Externships are for baccalaureate students and usually take place over a ten-week period between the junior and senior years. The student must meet qualifications for this experience (usually high GPA during nursing school). Not every BSN student qualifies. The student pays tuition to the sponsoring university for the experience and chooses the unit or specialty area. The student is then assigned a preceptor on the floor who must evaluate the student's experience. The preceptor is carefully screened according to preset criteria and must be working a fulltime schedule. The student works every shift that his or her preceptor works during this period (days, nights, weekends; usually exceeds 400 clinical hours during the 10-week period). The student is also paid by the hospital (usually at or slightly above CNA salary). The student is generally able to do everything the RN can do (per P & P exceptions, such as giving experimental or chemotherapy medications, certain procedures, etc.). Again, this is all under the careful supervision of the preceptor.

    Interships are an abbreviated form of externships. Internships can be utilized for all nursing students (LPN, ADN, and BSN) and are currently much in vogue. This takes place during the last semester and usually consists of 120 clinical hours for RN students and 90 hours for LPN students. The student is paired up with a suitable preceptor and completes the required hours on a hospital unit. The student is then evaluated by the preceptor at the end of the internship experience. The student is not paid by the facility.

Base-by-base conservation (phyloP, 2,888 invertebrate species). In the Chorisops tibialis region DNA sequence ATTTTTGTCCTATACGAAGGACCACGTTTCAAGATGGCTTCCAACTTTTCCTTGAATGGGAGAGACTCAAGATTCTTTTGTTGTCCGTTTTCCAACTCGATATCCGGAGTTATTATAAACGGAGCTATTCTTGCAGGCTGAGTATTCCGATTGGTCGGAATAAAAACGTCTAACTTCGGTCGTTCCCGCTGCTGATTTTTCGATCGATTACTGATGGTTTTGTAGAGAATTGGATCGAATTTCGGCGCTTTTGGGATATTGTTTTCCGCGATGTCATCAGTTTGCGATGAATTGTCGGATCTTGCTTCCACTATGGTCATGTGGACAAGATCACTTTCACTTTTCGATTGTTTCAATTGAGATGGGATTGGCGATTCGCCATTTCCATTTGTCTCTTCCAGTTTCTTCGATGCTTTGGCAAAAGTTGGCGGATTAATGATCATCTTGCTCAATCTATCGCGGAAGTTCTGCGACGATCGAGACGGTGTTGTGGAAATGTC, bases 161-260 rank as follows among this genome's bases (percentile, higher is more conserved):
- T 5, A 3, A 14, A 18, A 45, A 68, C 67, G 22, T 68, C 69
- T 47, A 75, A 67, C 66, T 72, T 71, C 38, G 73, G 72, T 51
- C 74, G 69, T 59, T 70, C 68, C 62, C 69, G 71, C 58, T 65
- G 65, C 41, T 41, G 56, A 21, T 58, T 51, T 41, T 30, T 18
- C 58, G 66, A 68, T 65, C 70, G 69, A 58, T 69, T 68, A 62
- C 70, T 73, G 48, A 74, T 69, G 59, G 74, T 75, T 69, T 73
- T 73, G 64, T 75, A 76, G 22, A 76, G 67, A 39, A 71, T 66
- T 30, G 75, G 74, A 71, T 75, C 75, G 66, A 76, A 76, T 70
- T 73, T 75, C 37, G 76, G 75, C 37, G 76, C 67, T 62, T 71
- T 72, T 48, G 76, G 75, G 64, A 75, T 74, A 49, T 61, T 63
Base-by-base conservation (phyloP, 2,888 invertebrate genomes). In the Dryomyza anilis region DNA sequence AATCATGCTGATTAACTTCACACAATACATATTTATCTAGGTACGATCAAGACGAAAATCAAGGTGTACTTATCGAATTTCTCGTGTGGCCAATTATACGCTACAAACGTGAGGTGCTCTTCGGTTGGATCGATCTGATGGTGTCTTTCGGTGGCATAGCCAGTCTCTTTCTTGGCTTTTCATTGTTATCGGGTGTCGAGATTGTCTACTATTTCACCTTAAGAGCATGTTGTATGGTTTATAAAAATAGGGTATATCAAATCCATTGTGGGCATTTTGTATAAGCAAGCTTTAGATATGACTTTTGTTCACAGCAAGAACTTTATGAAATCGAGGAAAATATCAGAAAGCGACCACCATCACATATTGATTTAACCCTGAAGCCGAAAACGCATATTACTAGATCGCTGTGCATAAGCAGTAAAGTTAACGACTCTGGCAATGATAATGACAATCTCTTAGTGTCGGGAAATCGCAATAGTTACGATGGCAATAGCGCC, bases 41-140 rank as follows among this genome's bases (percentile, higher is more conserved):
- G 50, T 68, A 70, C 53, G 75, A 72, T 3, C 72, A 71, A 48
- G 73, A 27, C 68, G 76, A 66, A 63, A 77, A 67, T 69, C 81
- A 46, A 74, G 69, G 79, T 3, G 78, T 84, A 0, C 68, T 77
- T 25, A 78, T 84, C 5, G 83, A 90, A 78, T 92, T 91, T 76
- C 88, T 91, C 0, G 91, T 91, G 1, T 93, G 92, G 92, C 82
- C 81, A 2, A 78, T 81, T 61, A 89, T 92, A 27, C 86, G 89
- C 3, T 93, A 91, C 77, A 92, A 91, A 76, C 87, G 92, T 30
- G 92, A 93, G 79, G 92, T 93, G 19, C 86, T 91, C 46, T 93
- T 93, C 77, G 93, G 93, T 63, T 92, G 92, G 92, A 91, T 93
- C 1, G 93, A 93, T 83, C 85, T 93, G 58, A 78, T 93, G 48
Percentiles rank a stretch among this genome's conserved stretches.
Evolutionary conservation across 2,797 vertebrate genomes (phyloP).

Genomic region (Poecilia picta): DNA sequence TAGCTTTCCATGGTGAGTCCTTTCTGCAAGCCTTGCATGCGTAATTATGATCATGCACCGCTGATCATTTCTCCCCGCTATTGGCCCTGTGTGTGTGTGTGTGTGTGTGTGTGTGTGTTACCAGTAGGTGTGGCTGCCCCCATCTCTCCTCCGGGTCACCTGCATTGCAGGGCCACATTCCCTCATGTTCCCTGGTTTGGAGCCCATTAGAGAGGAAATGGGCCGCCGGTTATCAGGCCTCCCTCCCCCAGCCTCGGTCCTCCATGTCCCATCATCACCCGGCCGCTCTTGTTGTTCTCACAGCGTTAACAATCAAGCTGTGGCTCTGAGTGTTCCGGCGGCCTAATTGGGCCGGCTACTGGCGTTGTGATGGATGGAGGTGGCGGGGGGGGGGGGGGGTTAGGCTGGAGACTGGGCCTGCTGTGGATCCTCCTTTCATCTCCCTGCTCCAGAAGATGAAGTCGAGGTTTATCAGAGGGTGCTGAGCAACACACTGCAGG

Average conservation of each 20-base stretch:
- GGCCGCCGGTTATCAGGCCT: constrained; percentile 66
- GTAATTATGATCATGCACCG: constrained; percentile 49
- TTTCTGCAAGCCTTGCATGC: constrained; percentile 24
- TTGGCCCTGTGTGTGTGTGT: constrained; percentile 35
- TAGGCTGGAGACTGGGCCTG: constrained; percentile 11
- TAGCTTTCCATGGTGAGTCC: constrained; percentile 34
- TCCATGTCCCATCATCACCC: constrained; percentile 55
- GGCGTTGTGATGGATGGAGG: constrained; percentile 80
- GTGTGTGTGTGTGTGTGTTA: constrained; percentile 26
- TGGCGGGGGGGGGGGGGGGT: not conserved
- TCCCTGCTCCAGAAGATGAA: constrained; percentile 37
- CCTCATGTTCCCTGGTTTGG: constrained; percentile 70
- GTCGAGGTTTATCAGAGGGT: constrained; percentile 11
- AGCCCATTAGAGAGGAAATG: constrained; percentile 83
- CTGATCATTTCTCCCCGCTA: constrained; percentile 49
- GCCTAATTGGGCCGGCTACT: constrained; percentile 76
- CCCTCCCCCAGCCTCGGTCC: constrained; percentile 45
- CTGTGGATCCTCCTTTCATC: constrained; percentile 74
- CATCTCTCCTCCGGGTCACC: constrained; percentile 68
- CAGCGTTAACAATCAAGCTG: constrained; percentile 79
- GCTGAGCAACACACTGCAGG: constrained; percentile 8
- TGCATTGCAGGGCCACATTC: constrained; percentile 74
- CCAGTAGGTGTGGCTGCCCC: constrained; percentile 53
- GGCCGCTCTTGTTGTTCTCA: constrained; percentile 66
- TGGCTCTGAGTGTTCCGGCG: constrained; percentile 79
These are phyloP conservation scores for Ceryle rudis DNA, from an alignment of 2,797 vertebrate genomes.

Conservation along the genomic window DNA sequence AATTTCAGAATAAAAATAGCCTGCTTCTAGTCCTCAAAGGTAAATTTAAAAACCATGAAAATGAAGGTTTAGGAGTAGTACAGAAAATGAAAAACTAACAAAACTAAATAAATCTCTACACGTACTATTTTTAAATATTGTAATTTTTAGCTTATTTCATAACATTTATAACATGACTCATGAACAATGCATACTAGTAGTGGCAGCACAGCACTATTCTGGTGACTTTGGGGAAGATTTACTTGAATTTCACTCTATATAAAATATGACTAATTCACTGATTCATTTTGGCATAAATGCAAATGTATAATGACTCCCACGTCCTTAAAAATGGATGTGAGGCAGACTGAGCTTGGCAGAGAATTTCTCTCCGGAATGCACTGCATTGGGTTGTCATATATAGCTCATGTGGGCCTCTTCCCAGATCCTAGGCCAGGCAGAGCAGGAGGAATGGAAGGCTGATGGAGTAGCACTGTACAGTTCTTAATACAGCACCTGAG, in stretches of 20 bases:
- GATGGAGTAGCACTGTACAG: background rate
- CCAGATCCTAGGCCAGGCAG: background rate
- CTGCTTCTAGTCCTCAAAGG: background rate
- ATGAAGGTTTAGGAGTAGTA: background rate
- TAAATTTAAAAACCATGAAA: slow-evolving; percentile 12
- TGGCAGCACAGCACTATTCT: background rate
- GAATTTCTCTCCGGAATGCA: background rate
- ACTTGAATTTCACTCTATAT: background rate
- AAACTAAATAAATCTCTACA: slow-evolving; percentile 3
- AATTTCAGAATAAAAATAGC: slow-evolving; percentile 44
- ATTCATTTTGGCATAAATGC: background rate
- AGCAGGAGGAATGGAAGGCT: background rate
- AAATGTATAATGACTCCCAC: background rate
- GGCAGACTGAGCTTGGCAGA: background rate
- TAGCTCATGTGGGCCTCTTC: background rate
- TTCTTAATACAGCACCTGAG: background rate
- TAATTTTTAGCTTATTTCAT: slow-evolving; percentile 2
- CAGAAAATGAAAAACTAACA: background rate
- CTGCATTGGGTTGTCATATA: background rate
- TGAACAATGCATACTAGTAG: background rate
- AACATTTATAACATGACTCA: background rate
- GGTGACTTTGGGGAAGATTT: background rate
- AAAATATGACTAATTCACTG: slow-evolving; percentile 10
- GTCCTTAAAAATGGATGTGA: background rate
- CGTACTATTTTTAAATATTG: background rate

Both interships and externships seem, at first glance, to be the resurrection of the old "diploma school" model. The big difference, today, with renewed emphasis on work-based learning, is that this is done under the careful scrutiny and direction of university or college-based nurse educators.
  13. by   Sheri257
    I would go for it ... especially if it pays $15 an hour. But I would watch out for one thing.

    Some hospitals claim to have "externships" but really, the jobs are nothing more than CNA work and they don't give you much RN training at all. They do this because they're always short on CNA's so, they basically trick students into taking "extern" jobs.

    Ask around and make sure this "externship" is for real because some programs can be misleading.

  14. by   Nurse Ratched
    Quote from lizz
    Some hospitals claim to have "externships" but really, the jobs are nothing more than CNA work and they don't give you much RN training at all. They do this because they're always short on CNA's so, they basically trick students into taking "extern" jobs.
    Such was the case at our hospital. I saw a series of nursing students come in thinking they were going to function in a way as described in the earlier posts, but a shortage of techs meant they were doing tech work with no exposure to other skills. Don't get me wrong - personal care and other tech functions are extraordinarily important, but the externs were led to think they were going to get to start IV's, insert caths, etc., when they were really functioning as CNA's far more often than not. None questioned it, and while I tried to advocate for them, mgt was interested in having warm bodies.

    I think the thought was also that they would stay on after graduation; this rarely happened since the student had already been exposed to mgt's dishonesty.